Upon hearing about our library's need for zines, Virginia Paine hand-delivered a stack of her diary comics to our office, tucked inside of a paper bag package. When I arrived at the office the next day, I was pleased to find the parcel sitting on my desk. I read all of them before the day was over.
There is something about an engaging diary comic that I just love. I think we all enjoy a good sneak peek into a stranger's life. When that peek is complete with hand-drawn journals and clever musings, I can't get enough. Paine's diary comics are called Milkyboots and they chronicle her life here in Portland, OR. Her most recent diary comic, Milkyboots Number Ten, takes place from December 2009-March 2010. Paine draws and writes about a winter spent feeling out of place while visiting family in Wisconsin.
Paine goes out with an old friend while in Wisconsin and deals with a couple sleazy guys at a bar. I love the panels pictured above. Paine and her friend do everything they can to get rid of this clueless dude who sees no problem with asking them about their sexuality and for their phone numbers. Most of us have lied about our sexuality or about having a partner when approached by someone at a bar in order to get away from them, right? She lays out this all-too-familiar scene perfectly: the body language, the typical clueless dude who can't take a hint. And she leaves room to include a side note/rant, in which she asks why it's social acceptable for a drunk dude to ask her about her sexuality.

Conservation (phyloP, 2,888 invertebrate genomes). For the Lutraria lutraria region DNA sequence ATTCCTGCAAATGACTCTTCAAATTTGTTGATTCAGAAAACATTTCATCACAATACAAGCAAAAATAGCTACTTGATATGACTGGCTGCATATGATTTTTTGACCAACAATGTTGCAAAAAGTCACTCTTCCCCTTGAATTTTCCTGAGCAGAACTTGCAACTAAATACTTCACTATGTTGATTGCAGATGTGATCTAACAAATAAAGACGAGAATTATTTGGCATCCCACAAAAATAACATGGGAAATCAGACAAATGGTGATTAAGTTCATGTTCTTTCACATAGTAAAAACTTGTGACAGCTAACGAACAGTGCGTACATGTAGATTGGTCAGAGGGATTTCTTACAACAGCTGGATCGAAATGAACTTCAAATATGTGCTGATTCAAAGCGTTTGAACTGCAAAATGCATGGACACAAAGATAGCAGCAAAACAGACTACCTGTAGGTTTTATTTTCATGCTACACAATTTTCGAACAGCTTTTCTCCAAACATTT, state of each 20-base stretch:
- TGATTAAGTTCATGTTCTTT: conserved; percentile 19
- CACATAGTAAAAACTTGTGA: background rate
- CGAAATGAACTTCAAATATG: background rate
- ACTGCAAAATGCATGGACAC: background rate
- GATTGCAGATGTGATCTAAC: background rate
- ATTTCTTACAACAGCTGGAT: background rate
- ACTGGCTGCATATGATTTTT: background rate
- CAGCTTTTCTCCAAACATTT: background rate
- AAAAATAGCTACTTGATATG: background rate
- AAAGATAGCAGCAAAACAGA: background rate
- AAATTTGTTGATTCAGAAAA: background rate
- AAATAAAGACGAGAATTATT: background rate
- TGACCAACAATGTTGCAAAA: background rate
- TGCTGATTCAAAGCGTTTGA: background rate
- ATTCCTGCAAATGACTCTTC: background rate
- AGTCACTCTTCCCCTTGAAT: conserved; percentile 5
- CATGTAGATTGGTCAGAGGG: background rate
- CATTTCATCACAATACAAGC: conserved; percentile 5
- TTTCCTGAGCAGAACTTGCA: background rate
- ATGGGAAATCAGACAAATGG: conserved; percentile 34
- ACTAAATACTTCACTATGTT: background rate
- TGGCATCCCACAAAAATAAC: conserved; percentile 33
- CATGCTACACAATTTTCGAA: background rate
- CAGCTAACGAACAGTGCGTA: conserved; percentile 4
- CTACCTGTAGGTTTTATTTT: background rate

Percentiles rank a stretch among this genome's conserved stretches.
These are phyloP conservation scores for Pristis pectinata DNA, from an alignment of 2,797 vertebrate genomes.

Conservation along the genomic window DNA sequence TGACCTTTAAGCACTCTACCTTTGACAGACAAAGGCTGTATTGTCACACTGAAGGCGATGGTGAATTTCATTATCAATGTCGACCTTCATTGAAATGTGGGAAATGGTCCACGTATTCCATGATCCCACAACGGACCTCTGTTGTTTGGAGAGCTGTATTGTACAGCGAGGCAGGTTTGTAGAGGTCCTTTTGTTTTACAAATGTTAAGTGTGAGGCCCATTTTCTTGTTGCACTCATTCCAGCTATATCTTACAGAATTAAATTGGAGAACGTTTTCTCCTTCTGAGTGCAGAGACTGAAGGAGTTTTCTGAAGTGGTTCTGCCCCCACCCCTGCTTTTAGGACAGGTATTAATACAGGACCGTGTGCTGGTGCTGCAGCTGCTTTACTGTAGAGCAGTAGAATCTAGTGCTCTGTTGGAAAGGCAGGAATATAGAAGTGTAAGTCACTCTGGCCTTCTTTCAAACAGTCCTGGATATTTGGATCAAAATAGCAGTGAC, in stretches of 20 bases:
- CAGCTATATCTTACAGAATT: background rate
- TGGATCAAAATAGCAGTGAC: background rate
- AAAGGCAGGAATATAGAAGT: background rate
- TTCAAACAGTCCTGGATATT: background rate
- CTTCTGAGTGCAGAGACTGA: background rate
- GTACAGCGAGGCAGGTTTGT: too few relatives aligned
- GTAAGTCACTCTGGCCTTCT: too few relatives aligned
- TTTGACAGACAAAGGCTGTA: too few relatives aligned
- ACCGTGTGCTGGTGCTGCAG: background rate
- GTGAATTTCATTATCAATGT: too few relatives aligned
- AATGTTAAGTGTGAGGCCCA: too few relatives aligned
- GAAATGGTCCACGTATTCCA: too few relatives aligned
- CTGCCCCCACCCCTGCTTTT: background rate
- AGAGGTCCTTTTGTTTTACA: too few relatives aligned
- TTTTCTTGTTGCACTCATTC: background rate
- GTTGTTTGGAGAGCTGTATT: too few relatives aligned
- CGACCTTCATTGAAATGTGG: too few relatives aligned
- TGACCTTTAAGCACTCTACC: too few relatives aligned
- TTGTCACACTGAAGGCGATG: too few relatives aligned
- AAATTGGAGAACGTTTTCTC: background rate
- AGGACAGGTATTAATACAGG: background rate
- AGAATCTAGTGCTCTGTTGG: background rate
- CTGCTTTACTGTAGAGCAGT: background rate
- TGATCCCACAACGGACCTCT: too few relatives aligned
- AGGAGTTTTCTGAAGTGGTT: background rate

Paine's visit to Wisconsin will resonate with anyone who leads a life that their family doesn't understand. In the panels pictured above, she speaks of her decision to refrain from telling her grandparents about her girlfriend, because she'd like to maintain contact with them. She also writes about her parents being accepting of her life (as a queer, vegan artist), but of her desire to have them understand why she lives the way that she does:
...but I want, have wanted, always, for them to understand. Understand why I live this way, that I am not weird, that there are lots of people like me, that you *can't* just get a job in Portland. This is what confounds me the most - their bewilderment at how I am, inspite of this being the way they raised me. So I have their reluctant acceptance, their obvious discomfort when I mention my girlfriend, or talk about how eating cheese makes me feel gross, or when they suggest maybe I should just-get-a-job and stop trying so hard to make the comics thing work.
Whether you're familiar with family struggles similar to this, or just looking for a diary comic with wit and charm, you'll find something to enjoy in Milkyboots. If you're in Portland, come by the library to check out some of Virginia's zines. Otherwise, you can order them on her etsy.